When should I use PEST?

There are several important places in the modeling process where PEST is really useful:

  • at the beginning of the calibration process, when the model is first developed and a gross calibration to the hydrogeologic conceptualization is needed
  • at the end of the calibration process when “tweaking” the model to obtain the “best” set of model parameters
  • during sensitivity analysis and uncertainty analysis to understand the implications of model input uncertainty on the predicted results

What does PEST Do?

  • PEST provides you with a set of parameter values that result in a minimum objective function – based on the parameters you have chosen, and the objective function that you have defined.
  • PEST provides valuable information on model calibration, and insight into the validity of the conceptual model
    • sensitivities (composite and individual)
    • correlation between parameters
  • However, PEST cannot calibrate your model and PEST does not guarantee the reasonableness of the results. The results can have no bearing on physical reality; if this happens, it’s a strong indicator that the conceptual model is incorrect … this is very valuable information!

How does a PEST Run work?

The following flow chart shows the basics of how a PEST run works.

 

how-it-works-new

 

What do I need to define for a PEST Run?

PEST requires several input files, which Visual MODFLOW will help you to prepare:

  • Template file(s): contains a list of what parameters will be adjusted (eg. Conductivity or Storativity parameter zones, Boundary condition attributes, etc.), and how to write the input file for the model
  • Instruction file(s): contains the observations, and how to collect MODFLOW simulated equivalents (heads or fluxes) from the model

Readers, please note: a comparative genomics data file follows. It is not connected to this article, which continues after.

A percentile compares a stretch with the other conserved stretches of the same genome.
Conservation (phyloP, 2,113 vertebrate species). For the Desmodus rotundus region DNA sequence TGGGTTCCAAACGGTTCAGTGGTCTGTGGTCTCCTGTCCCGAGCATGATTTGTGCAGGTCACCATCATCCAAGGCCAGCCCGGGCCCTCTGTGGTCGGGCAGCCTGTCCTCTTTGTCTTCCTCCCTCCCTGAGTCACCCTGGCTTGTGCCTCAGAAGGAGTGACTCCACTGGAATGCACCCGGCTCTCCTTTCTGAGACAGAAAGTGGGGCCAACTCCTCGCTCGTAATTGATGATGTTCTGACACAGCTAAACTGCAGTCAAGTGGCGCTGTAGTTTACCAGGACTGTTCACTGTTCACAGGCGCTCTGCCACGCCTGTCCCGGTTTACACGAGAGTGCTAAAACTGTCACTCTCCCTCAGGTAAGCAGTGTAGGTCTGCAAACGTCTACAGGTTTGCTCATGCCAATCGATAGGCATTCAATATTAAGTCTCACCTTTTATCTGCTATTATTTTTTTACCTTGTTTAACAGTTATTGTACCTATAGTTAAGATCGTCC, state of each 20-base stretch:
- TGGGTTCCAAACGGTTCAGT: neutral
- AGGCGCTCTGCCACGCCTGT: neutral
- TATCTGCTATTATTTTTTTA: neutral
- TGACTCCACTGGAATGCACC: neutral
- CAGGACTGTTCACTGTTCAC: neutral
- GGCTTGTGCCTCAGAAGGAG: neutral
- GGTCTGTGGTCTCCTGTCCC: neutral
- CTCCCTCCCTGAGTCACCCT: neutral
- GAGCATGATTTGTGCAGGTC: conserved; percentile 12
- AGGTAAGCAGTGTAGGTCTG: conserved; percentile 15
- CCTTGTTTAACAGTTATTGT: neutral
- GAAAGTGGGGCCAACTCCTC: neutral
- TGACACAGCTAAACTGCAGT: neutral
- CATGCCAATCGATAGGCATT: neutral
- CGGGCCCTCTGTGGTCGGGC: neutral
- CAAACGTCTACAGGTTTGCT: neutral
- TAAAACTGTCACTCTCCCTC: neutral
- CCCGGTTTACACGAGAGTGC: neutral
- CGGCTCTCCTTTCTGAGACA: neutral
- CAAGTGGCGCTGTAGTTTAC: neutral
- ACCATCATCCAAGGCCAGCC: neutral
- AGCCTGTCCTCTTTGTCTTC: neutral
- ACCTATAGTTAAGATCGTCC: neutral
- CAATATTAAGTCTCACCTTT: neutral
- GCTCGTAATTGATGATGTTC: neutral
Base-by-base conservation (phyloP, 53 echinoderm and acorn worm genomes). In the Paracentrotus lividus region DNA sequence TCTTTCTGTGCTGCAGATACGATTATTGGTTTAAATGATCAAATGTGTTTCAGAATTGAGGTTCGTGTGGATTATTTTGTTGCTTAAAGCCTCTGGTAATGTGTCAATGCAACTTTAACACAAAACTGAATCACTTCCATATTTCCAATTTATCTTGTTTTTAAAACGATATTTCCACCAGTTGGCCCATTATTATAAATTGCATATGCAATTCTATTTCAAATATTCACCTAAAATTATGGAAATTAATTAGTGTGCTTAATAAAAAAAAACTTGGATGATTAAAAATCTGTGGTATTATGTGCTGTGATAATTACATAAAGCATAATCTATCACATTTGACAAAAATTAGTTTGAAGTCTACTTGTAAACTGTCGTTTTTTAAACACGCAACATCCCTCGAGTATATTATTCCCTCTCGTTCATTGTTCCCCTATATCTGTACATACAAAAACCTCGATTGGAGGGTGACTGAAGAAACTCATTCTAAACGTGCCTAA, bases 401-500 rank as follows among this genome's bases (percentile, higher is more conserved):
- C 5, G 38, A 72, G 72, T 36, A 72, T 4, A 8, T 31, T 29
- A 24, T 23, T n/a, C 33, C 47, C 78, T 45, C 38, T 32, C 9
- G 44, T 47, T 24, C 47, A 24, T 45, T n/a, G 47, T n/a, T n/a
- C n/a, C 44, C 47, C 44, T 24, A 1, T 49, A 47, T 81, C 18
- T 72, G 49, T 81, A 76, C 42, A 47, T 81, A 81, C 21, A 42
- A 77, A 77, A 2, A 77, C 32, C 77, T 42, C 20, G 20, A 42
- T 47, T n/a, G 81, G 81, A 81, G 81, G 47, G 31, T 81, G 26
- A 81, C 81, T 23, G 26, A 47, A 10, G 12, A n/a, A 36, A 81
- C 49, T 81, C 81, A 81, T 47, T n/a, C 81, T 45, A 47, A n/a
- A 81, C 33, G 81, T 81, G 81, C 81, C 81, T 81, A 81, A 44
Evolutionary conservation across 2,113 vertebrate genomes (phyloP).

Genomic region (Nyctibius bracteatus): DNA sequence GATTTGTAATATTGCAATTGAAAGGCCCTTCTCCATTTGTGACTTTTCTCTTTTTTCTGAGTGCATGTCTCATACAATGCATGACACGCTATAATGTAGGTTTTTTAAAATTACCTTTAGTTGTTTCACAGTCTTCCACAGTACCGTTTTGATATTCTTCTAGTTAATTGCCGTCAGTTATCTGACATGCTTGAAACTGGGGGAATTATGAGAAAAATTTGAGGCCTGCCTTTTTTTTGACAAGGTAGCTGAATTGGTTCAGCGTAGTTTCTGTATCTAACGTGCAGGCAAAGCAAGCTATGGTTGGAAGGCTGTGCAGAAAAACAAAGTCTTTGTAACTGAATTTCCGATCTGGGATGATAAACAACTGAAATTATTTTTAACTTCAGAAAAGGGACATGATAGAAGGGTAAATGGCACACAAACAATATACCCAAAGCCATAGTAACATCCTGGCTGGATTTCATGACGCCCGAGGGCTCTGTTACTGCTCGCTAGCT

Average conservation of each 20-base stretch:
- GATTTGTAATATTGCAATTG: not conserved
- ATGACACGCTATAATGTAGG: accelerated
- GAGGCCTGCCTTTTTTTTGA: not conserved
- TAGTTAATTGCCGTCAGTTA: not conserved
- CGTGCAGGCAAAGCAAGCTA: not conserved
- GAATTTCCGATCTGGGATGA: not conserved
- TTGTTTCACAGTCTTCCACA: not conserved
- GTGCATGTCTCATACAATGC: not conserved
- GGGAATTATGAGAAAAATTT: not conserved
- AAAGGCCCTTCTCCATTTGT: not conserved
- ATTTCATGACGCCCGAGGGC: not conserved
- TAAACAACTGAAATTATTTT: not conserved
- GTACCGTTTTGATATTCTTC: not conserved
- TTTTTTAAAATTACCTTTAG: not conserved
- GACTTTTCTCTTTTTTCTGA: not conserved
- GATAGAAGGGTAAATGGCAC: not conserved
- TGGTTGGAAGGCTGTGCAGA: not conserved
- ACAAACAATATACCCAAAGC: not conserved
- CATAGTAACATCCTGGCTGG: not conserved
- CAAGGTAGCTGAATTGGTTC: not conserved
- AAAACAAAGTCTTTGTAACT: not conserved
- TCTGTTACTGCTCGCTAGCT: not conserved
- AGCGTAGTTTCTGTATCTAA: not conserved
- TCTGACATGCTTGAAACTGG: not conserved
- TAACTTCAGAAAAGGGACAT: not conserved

• Control File: is the master file, contains several parts:
    • * control data (# iterations, obj function goal, etc..)
    • * parameter data, groups (including pilot points)
    • * observation data, groups
    • * model command line
    • * model input/output
    • * prior information

Please refer to the PEST Manual for a full description of these files. There are also several intermediate input/output files that are generated through the use of PEST utilities which are not discussed in this article.

PEST Workflow

Visual MODFLOW Flex provides a logical, intuitive interface for PEST that guides you through the automated model calibration steps; this is done through the use of a workflow. The PEST workflow is shown in the figure below:

 

pest-workflow

 

Each step in the workflow has a corresponding GUI, with which you interact. Similar to a wizard, you just start at the first step and proceed to the next step when you are finished, or go back to the previous step at any time. Once you have gone through the workflow once, you can freely select any specific step from the workflow tree and go directly to that step.

What are Pilot Points?

Pilot points are locations within the model domain where PEST will estimate a new parameter value (eg. Kx). These can be strategically-placed points with a default initial value (soft points), or field measurements (field samples/tests of Kx, so-called “Fixed” points).

PEST estimates a parameter value at each pilot point, then interpolates to the MODFLOW grid cells using Kriging.
“Fixed” point values are not adjusted (act like control points). The figure below shows Fixed pilot points (red symbols) that represent field measurements for Kx. The black markers represent soft pilot points.

 

pilot-points1

 

Several guidelines for defining pilot points are available on the PEST HomePage.

Kriging and Variograms